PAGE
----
In my last semester at IU, I took a few writing courses and one literature course in which we studied “The Poetry of Comics.” It is one of my favorite classes I’d taken and I find myself thinking about the material learned more so than other classes I’ve had. One thing I remember very well is how everybody in the class enthusiastically praised the Watchmen graphic novel and collectively scoffed at the film adaptation. It’s not that it’s a bad movie, we agreed, but it wasn’t as true to the source material as we would have liked to see. Zack Snyder seemed to beef up the heroes to the point of “superheroes” when that’s not what the story was supposed to be.
That made me think of how the adaptation process for a graphic novel may not be quite as simple as just copying the frames and dialogue; it’s more about capturing the feel of the novel. Therefore, I’ve come up with five graphic novels that would make extraordinary films (or series), and how best to capture what makes each novel great.
- Black Hole
- This novel is weird. It’s so weird that it would best be made by somebody whose aesthetic matches that of a David Cronenberg or Tim Burton given that he’s not making the film for Disney. Giving it a strange sort of coming-of-age vibe would juxtapose the two very nicely, allowing for the commonplace drama to stand out just as well as the grotesque effects of the STD-like virus that sweeps its way through the school.
- Similar to Grave of the Fireflies, you could make a great animated film for adults that centers around tragic events; this time, about Nazi concentration camps. You could even take a different approach: make it for kids and have all of the tragedy be indirect, just focusing on the characters who come in and out (and don’t come back) of the story. There are a lot of ways to approach it but having the same mouse-rat analogical comparison is the most important part, the rest of the elements will fall into place given that their relationship is made clear.
- This one I’m a little less concrete on; I’ve started to read Out from Boneville but I haven’t finished yet. All I can think of, however, is how flippin’ great a 3D animated series this novel would make. The unfortunate aspect is that if the first film doesn’t make a lot of money, then the rest will not be made and nobody will want to touch the project for quite some time. Therefore, making a television show similar to The Last Airbender would be the best bet. Longer form, with less of a need to cut out parts of the story would be best for this series. Just make it silly and fun, and then dark and sinister; similar to Lord of the Rings, but in an animated-fashion.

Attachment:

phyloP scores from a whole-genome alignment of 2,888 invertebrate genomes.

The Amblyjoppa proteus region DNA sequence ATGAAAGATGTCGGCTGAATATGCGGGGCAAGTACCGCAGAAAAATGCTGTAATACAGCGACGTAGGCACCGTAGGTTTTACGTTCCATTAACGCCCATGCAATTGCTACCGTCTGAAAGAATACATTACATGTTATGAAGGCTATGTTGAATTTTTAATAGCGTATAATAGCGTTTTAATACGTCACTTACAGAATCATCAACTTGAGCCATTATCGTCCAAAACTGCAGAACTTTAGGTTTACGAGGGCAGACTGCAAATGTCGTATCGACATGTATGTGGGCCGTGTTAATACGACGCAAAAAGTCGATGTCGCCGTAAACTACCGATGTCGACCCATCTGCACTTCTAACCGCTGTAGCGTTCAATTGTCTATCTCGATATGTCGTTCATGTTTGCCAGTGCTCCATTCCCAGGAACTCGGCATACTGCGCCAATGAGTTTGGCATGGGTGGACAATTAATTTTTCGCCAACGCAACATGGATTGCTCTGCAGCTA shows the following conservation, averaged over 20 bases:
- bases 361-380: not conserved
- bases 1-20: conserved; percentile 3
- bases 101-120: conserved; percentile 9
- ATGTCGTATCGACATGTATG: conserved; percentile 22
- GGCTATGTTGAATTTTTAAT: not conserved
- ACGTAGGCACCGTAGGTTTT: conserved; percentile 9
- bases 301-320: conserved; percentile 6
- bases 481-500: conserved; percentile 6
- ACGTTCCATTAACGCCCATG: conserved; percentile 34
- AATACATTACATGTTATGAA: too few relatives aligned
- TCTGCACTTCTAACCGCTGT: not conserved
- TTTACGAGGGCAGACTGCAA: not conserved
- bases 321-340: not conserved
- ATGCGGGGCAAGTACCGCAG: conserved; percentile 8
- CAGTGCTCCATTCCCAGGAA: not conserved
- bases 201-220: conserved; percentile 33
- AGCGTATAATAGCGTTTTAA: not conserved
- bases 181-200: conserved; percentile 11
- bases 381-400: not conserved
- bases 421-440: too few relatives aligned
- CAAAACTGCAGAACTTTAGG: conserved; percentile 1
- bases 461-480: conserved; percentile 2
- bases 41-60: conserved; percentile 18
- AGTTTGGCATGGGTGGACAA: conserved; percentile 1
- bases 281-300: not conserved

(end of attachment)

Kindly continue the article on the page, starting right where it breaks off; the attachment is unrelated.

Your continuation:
- Jimmy Corrigan: The Smartest Kid on Earth
- This is the hardest one to mess up: make an emotional indie film similar to American Splendor about a guy who is down on his luck, is stuck in a boring job, and hates his life in pretty much every way. The audience will connect with it pretty easily and as long as the casting is great (it’s more of a character-study than a plot-progression type of novel), you’ve got a movie that could win Oscars. The most important part, though, is the tone. It’s gotta feel lonely and hopeless at times.
- Everything, in the Style of Spider-Verse
- I’m cheating on this last one. I was going to pick “Fun Home: A Family Tragicomic,” but my reasoning would be more like “Jimmy Corrigan,” and I wanted to keep things fresh. The reason I just now decided to pick “Anything as long as it’s made like Spider-Verse” is because you can really make anything happen if you animate it and keep the aesthetic of the original work. If you can make Spider-Verse feel like a comicbook, then you can make a Watchmen movie like nobody has ever seen. Your Black Hole series would be like the pages had come to life. Bone would be about the same, but Jimmy Corrigan could be animated to look just like the comicbook character — casting would be nearly irrelevant. There’s so much you can do, and it’s not like animating it would take away audience members like animating prose novels would (Harry Potter wouldn’t be nearly as big), your audience would most likely be as big as possible.
So, there are my ideas for what comics would make great movies, and how best to make them. However, I’m by no means a comicbook expert (or even much of a fan compared to the other things I watch and read), so I want to hear from the real comicbook fans. What would make a great movie? Preferably, either something I haven’t mentioned or something that hasn’t been attempted before. Thanks ahead of time!
As always, it’s been a pleasure having you here and I hope you enjoyed my content. I’ll see you soon!